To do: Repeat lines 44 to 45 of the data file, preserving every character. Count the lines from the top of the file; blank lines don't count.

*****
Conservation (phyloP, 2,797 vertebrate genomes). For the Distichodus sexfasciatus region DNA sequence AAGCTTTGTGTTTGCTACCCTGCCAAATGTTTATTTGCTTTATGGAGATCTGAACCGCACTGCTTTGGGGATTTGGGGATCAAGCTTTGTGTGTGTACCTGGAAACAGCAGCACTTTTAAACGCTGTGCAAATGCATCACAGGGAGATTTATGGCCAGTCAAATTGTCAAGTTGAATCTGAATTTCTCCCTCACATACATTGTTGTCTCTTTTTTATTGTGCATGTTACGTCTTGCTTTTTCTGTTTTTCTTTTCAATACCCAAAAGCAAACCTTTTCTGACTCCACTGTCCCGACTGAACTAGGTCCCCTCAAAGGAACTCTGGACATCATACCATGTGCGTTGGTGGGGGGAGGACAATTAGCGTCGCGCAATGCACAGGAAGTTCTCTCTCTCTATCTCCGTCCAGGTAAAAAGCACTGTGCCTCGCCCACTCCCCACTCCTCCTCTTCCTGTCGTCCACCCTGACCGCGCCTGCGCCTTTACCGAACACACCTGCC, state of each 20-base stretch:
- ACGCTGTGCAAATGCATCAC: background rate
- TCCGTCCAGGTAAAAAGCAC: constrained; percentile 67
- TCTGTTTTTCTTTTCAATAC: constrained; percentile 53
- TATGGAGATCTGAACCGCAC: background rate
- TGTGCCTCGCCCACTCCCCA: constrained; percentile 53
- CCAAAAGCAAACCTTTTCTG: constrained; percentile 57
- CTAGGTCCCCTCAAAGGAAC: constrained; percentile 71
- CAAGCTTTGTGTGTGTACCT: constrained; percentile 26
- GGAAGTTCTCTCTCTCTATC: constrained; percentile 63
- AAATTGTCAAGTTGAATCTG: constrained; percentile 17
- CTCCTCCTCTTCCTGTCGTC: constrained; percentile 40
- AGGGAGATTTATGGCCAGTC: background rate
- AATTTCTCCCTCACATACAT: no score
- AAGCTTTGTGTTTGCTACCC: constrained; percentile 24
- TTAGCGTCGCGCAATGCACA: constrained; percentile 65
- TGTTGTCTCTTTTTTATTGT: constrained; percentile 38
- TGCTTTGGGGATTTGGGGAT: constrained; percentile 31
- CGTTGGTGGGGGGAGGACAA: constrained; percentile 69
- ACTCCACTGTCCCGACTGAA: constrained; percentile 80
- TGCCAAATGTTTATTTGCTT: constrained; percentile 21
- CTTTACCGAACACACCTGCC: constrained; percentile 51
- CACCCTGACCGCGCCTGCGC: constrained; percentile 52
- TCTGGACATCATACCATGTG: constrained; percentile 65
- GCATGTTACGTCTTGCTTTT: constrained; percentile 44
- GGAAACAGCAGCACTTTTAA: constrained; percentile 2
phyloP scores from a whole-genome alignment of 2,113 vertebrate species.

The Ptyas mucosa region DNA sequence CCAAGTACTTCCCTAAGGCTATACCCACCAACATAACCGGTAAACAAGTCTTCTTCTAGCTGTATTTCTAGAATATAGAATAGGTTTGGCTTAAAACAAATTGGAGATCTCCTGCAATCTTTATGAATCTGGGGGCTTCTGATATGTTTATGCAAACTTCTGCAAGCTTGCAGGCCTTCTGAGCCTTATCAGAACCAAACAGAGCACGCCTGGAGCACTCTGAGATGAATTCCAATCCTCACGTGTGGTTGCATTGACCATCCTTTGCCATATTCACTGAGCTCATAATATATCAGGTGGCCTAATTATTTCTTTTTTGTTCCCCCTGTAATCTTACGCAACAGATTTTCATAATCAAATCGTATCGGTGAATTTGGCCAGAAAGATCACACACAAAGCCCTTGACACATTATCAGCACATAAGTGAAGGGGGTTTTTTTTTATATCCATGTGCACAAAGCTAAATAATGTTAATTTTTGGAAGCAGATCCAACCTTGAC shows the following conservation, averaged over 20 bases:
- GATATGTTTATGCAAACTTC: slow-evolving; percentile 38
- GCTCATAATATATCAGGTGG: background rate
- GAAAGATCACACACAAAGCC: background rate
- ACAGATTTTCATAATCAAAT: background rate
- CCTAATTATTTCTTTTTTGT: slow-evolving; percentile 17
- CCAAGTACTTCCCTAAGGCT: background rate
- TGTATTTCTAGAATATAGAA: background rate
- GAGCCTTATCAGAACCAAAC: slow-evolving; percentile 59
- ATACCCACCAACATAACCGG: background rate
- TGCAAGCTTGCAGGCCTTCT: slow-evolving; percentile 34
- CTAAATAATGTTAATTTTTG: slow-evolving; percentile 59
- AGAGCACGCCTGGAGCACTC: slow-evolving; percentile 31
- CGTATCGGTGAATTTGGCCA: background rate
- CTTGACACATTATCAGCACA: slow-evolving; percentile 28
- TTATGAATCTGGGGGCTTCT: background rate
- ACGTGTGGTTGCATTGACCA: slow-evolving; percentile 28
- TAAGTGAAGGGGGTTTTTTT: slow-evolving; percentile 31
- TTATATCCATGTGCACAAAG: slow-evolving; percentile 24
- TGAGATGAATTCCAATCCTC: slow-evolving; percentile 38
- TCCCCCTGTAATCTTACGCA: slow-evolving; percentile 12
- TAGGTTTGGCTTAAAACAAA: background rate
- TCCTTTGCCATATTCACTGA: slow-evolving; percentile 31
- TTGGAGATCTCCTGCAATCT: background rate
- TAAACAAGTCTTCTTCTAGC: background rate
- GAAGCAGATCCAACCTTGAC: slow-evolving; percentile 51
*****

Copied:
- ACGTGTGGTTGCATTGACCA: slow-evolving; percentile 28
- TAAGTGAAGGGGGTTTTTTT: slow-evolving; percentile 31